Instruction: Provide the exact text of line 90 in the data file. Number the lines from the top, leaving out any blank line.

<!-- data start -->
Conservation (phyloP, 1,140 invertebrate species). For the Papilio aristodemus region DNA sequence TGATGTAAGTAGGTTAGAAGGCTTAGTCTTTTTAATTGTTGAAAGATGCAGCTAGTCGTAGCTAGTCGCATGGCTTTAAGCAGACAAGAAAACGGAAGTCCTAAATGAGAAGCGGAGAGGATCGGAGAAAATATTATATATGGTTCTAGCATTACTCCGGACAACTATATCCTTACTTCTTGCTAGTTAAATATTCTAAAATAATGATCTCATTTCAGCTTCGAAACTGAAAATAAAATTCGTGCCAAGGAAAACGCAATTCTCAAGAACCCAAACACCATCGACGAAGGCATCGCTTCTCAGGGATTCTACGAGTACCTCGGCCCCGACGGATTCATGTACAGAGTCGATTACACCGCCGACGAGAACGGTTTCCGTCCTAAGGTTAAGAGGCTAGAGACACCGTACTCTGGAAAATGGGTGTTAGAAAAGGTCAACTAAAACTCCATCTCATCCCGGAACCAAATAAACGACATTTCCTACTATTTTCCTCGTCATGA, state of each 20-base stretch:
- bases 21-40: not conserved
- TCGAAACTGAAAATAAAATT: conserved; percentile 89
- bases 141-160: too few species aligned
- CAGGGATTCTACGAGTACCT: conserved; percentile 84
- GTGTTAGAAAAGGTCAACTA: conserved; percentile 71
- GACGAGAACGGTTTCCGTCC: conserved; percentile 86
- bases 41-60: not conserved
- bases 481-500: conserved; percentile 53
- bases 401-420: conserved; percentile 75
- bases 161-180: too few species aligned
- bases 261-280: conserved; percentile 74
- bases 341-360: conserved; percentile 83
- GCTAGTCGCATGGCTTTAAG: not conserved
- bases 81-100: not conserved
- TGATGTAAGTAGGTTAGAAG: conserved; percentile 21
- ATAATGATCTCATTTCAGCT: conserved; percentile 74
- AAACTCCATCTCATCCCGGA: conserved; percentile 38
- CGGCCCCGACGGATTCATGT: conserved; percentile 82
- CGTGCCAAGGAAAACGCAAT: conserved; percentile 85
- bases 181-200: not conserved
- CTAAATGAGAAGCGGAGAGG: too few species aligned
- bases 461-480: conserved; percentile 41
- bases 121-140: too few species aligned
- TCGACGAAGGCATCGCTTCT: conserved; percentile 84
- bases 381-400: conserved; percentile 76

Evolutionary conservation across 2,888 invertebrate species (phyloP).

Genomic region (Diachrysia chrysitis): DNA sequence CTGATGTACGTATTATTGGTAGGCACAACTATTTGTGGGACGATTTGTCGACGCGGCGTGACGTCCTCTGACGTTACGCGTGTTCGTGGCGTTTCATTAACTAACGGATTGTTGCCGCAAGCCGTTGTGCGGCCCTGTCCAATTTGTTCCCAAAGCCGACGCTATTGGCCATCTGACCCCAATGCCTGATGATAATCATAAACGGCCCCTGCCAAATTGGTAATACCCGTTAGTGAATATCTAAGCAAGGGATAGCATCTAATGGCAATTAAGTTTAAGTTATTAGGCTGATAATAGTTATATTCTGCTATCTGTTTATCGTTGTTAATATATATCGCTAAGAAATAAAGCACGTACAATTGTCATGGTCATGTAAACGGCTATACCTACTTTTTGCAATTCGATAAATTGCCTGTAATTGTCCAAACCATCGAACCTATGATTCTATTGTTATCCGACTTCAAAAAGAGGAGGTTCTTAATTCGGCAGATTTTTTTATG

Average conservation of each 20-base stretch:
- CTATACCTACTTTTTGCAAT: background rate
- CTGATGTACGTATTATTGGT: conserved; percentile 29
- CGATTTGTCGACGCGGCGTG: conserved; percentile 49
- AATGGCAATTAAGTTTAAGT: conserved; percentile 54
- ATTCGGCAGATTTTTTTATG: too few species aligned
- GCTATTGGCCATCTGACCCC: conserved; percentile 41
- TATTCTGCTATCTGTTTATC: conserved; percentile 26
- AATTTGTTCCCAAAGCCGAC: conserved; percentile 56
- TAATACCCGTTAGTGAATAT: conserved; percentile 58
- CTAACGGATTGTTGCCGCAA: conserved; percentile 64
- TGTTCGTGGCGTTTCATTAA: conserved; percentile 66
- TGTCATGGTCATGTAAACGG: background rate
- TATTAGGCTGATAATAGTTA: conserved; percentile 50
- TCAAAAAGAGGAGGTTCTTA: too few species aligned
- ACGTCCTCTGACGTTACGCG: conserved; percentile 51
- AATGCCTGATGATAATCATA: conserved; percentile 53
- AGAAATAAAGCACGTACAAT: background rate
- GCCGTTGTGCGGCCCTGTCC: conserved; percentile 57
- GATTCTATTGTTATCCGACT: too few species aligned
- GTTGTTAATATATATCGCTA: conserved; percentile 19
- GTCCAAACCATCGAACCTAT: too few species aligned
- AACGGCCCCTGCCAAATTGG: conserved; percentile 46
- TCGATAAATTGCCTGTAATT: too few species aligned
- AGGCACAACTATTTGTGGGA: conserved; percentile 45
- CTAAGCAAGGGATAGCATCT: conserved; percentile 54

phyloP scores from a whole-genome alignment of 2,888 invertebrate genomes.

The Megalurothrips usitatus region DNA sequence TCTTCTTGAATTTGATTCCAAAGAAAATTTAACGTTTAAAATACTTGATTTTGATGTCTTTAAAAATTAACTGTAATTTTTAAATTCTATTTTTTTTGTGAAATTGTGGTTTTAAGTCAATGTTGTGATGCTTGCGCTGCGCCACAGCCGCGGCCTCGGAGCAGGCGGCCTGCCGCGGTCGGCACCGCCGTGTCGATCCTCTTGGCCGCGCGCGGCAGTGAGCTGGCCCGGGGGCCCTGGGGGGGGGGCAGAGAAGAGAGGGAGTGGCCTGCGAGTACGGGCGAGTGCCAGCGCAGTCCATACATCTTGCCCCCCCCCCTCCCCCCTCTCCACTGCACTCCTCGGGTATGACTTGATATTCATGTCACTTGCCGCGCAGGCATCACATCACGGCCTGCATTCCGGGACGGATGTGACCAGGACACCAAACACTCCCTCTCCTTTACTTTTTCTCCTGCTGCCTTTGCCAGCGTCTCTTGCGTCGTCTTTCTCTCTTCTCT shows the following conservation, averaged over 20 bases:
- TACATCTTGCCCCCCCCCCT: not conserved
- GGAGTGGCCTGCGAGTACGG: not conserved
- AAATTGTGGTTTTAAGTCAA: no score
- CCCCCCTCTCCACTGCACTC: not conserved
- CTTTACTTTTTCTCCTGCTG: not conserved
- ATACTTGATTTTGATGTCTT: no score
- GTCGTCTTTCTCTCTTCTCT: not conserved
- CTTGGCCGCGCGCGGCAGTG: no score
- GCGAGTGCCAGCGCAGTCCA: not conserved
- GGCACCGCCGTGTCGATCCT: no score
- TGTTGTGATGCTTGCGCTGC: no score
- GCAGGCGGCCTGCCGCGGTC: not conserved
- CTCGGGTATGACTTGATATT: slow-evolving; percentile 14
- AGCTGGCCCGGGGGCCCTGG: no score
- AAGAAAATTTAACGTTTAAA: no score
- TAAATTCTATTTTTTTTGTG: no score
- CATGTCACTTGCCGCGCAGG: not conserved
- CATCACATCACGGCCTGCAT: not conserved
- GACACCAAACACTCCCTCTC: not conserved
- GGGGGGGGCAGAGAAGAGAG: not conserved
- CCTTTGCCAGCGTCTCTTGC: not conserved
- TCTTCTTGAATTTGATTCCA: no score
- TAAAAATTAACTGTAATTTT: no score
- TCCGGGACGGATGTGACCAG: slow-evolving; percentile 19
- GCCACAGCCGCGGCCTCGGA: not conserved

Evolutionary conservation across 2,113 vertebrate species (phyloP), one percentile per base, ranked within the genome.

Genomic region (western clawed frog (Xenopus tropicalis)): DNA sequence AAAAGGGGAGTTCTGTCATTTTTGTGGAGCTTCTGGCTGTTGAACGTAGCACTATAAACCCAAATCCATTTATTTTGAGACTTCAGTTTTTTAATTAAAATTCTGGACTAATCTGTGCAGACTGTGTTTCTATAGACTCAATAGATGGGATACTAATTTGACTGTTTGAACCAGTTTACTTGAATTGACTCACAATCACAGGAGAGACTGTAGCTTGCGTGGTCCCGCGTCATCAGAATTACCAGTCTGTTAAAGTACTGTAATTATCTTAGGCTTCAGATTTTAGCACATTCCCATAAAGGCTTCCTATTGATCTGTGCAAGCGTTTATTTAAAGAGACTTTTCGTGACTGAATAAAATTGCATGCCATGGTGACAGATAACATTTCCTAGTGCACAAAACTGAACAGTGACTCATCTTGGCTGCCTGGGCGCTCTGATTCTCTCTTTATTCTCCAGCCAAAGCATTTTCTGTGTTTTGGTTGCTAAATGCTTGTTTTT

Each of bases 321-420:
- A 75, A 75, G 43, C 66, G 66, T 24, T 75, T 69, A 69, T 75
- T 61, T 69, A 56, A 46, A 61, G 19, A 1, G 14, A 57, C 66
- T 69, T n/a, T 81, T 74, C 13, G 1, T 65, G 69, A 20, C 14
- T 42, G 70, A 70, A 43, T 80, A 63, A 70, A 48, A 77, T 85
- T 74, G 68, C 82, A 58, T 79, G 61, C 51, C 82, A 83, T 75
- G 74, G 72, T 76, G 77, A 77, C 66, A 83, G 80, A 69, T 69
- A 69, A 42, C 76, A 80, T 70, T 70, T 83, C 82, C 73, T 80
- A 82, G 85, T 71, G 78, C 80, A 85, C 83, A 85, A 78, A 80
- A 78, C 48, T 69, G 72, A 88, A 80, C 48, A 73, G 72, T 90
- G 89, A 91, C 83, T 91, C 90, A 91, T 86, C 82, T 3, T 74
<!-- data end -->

- G 74, G 72, T 76, G 77, A 77, C 66, A 83, G 80, A 69, T 69